by Brendon Shank
A new survey spearheaded by SHM’s Family Medicine Task Force gives the first glimpse into the demographics, settings, and scopes of practice of this growing HM segment.
The research found that hospitalists trained in family medicine are experienced physicians who likely work directly for their hospital. More than half (51%) completed residency training more than 10 years ago, although the largest single group of respondents (37%) finished residency six to 10 years ago.
Virtually all respondents (96%) work full-time and a third are hospital employees—the most prevalent staffing model found in the survey. In addition to clinical practice, half of family-medicine-trained hospitalists have teaching and other leadership responsibilities.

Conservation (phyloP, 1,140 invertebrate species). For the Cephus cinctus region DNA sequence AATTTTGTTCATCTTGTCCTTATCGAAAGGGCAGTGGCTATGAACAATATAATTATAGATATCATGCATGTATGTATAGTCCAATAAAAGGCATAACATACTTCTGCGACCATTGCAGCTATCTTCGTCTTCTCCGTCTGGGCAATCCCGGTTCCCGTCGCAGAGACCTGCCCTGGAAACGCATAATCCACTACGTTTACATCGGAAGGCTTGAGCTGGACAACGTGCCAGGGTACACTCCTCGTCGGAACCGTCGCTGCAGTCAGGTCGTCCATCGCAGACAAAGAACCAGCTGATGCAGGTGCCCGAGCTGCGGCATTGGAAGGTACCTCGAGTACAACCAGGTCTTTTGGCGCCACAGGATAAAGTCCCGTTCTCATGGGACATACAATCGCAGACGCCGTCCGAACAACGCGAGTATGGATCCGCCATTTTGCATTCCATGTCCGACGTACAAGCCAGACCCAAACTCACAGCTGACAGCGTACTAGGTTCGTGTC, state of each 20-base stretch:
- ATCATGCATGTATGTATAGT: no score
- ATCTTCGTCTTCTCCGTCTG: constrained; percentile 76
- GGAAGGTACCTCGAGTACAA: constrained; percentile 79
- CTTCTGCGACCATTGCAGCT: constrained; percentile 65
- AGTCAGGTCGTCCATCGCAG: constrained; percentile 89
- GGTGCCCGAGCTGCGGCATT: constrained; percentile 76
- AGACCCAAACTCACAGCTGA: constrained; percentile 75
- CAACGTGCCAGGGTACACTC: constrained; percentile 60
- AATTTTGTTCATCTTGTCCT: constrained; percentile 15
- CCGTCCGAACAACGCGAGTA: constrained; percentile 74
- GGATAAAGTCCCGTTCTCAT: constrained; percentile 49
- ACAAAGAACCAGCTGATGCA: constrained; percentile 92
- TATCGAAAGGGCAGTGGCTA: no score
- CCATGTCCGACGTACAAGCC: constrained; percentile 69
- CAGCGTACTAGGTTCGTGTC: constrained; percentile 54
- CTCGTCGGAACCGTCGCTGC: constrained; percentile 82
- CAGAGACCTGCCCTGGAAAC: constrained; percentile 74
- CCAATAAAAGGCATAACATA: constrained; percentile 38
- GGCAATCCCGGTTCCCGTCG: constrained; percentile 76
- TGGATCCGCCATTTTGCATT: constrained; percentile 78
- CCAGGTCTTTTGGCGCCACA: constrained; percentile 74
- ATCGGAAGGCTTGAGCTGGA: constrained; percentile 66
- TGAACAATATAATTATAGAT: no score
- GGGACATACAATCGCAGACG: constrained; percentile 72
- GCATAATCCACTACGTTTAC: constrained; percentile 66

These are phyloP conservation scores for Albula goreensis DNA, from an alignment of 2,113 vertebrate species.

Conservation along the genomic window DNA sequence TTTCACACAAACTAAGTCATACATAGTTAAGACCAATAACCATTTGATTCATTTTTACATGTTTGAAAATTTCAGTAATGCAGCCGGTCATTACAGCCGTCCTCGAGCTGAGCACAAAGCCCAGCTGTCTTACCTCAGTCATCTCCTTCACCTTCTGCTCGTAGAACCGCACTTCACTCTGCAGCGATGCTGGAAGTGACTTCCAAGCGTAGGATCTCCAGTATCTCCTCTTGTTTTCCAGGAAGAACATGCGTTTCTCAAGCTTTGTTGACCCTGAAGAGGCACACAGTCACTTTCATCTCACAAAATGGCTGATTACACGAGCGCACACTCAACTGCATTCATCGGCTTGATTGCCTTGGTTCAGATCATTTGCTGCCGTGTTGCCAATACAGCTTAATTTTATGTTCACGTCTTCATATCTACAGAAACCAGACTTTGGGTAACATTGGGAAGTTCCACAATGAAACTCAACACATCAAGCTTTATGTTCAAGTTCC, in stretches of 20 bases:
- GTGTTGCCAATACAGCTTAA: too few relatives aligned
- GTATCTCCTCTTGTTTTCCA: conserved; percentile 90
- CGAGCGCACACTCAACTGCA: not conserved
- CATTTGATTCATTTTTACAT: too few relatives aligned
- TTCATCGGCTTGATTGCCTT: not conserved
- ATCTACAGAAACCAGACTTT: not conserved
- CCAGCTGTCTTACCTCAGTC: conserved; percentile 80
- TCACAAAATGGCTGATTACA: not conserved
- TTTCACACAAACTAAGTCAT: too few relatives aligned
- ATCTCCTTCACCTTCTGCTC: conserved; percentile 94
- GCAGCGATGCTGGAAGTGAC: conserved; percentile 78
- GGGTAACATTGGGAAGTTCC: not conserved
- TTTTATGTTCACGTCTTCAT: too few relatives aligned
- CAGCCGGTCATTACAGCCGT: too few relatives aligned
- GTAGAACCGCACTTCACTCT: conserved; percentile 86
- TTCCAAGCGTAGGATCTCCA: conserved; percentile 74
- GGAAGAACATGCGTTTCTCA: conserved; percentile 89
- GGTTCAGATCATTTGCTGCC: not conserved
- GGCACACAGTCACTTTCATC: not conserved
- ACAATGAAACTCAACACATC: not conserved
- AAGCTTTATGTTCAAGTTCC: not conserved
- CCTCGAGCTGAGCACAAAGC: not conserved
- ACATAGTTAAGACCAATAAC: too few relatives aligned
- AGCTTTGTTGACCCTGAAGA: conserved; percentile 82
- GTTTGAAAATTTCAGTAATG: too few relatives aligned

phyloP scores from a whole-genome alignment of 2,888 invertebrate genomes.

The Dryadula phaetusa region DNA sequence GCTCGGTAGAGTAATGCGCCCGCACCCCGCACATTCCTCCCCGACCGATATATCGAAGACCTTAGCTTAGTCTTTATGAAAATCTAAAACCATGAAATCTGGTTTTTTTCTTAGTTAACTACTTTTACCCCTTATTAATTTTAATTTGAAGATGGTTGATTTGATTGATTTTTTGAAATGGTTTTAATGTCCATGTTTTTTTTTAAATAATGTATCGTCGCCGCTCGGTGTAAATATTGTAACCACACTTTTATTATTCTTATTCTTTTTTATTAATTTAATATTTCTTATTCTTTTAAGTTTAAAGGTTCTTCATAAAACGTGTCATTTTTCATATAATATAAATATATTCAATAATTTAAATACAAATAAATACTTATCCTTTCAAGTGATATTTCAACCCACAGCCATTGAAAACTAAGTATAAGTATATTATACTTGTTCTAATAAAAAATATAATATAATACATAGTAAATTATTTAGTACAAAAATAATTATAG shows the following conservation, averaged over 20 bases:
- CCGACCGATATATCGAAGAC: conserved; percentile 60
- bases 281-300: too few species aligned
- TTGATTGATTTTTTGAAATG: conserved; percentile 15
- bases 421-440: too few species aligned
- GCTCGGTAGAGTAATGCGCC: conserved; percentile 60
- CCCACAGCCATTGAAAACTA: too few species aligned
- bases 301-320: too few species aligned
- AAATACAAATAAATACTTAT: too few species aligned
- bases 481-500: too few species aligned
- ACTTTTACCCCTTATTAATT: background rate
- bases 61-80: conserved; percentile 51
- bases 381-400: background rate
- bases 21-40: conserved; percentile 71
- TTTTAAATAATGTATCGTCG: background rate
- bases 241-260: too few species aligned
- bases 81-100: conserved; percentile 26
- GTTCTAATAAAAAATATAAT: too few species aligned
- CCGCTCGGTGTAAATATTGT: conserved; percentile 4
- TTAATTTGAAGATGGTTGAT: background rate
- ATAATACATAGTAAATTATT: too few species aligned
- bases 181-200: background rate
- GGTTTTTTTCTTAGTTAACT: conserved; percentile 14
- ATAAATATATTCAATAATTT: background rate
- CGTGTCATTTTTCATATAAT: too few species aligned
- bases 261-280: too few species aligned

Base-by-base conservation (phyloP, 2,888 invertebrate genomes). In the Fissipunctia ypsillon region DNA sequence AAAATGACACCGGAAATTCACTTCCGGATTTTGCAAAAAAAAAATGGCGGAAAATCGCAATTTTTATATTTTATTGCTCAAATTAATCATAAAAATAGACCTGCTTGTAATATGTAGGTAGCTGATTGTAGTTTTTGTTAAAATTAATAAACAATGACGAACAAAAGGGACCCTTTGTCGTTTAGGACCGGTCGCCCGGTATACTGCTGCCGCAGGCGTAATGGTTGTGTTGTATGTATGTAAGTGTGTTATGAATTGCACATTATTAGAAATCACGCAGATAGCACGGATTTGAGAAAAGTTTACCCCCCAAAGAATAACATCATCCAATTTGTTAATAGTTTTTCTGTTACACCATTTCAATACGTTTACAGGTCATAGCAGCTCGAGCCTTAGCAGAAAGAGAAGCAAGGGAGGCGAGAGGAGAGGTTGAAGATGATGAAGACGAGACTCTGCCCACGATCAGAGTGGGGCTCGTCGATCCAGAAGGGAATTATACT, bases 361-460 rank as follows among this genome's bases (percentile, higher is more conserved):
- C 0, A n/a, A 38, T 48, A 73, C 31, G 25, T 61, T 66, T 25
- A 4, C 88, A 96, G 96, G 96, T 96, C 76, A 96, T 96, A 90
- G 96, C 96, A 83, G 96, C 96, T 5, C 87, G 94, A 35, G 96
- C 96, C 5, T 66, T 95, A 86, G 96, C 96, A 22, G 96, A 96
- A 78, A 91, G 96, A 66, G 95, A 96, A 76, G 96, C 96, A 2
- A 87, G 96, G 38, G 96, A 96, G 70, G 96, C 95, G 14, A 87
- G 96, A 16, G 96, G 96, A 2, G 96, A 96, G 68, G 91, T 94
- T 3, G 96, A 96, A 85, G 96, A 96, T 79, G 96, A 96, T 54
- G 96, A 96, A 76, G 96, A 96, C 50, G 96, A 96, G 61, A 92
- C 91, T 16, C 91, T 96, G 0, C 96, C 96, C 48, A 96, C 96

The survey is based on responses from 81 of the 263 SHM members registered as family medicine physicians.
“As the number of family-medicine-trained physicians grows within hospital medicine, it’s important for us to understand the people behind it,” said research coauthor Claudia Geyer, MD, FHM.
Family-medicine-trained hospitalists are a growing phenomenon in the specialty. Survey data from 2007 to 2008 revealed that 3.7% of U.S. hospitalists are trained in family medicine; however, SHM’s recent membership data show that more than 6% of SHM members are registered as family medicine physicians.
The Hospitalist newsmagazine reports on issues and trends in hospital medicine. The Hospitalist reaches more than 25,000 hospitalists, physician assistants, nurse practitioners, residents, and medical administrators interested in the practice and business of hospital medicine.